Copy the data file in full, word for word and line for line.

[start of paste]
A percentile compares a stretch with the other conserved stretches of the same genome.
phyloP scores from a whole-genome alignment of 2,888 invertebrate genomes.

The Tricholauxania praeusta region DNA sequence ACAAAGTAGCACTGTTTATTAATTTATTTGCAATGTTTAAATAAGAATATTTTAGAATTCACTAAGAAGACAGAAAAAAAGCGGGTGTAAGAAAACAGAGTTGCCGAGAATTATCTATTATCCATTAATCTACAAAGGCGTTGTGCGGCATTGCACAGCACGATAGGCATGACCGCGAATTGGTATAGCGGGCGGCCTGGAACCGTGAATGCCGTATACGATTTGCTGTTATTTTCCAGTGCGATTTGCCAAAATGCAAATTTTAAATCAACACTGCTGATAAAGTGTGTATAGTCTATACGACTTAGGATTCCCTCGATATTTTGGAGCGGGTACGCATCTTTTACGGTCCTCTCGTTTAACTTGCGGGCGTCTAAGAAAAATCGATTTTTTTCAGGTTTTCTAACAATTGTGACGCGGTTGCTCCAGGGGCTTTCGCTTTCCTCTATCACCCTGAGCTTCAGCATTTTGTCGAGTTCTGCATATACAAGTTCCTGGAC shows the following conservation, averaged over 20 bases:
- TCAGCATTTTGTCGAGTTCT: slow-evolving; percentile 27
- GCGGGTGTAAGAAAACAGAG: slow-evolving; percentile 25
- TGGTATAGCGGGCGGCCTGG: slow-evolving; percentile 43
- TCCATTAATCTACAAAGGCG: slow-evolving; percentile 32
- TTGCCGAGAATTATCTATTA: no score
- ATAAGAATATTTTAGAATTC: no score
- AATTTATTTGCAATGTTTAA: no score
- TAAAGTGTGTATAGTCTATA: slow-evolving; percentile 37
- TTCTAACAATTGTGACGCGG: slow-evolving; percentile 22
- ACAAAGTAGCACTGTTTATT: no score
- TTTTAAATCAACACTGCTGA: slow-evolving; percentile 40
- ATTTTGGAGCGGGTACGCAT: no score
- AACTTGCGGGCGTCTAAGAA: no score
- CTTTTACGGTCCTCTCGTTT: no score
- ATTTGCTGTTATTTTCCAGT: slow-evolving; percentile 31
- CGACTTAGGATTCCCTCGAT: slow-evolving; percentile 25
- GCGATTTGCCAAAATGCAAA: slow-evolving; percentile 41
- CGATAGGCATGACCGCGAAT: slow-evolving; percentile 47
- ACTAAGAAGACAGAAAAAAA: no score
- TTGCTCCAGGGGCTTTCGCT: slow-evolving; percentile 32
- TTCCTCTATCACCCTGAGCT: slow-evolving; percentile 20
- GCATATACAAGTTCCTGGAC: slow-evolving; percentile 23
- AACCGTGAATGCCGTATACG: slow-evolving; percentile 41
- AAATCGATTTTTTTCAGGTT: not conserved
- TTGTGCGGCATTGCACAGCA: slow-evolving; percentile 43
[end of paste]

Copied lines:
A percentile compares a stretch with the other conserved stretches of the same genome.
phyloP scores from a whole-genome alignment of 2,888 invertebrate genomes.

The Tricholauxania praeusta region DNA sequence ACAAAGTAGCACTGTTTATTAATTTATTTGCAATGTTTAAATAAGAATATTTTAGAATTCACTAAGAAGACAGAAAAAAAGCGGGTGTAAGAAAACAGAGTTGCCGAGAATTATCTATTATCCATTAATCTACAAAGGCGTTGTGCGGCATTGCACAGCACGATAGGCATGACCGCGAATTGGTATAGCGGGCGGCCTGGAACCGTGAATGCCGTATACGATTTGCTGTTATTTTCCAGTGCGATTTGCCAAAATGCAAATTTTAAATCAACACTGCTGATAAAGTGTGTATAGTCTATACGACTTAGGATTCCCTCGATATTTTGGAGCGGGTACGCATCTTTTACGGTCCTCTCGTTTAACTTGCGGGCGTCTAAGAAAAATCGATTTTTTTCAGGTTTTCTAACAATTGTGACGCGGTTGCTCCAGGGGCTTTCGCTTTCCTCTATCACCCTGAGCTTCAGCATTTTGTCGAGTTCTGCATATACAAGTTCCTGGAC shows the following conservation, averaged over 20 bases:
- TCAGCATTTTGTCGAGTTCT: slow-evolving; percentile 27
- GCGGGTGTAAGAAAACAGAG: slow-evolving; percentile 25
- TGGTATAGCGGGCGGCCTGG: slow-evolving; percentile 43
- TCCATTAATCTACAAAGGCG: slow-evolving; percentile 32
- TTGCCGAGAATTATCTATTA: no score
- ATAAGAATATTTTAGAATTC: no score
- AATTTATTTGCAATGTTTAA: no score
- TAAAGTGTGTATAGTCTATA: slow-evolving; percentile 37
- TTCTAACAATTGTGACGCGG: slow-evolving; percentile 22
- ACAAAGTAGCACTGTTTATT: no score
- TTTTAAATCAACACTGCTGA: slow-evolving; percentile 40
- ATTTTGGAGCGGGTACGCAT: no score
- AACTTGCGGGCGTCTAAGAA: no score
- CTTTTACGGTCCTCTCGTTT: no score
- ATTTGCTGTTATTTTCCAGT: slow-evolving; percentile 31
- CGACTTAGGATTCCCTCGAT: slow-evolving; percentile 25
- GCGATTTGCCAAAATGCAAA: slow-evolving; percentile 41
- CGATAGGCATGACCGCGAAT: slow-evolving; percentile 47
- ACTAAGAAGACAGAAAAAAA: no score
- TTGCTCCAGGGGCTTTCGCT: slow-evolving; percentile 32
- TTCCTCTATCACCCTGAGCT: slow-evolving; percentile 20
- GCATATACAAGTTCCTGGAC: slow-evolving; percentile 23
- AACCGTGAATGCCGTATACG: slow-evolving; percentile 41
- AAATCGATTTTTTTCAGGTT: not conserved
- TTGTGCGGCATTGCACAGCA: slow-evolving; percentile 43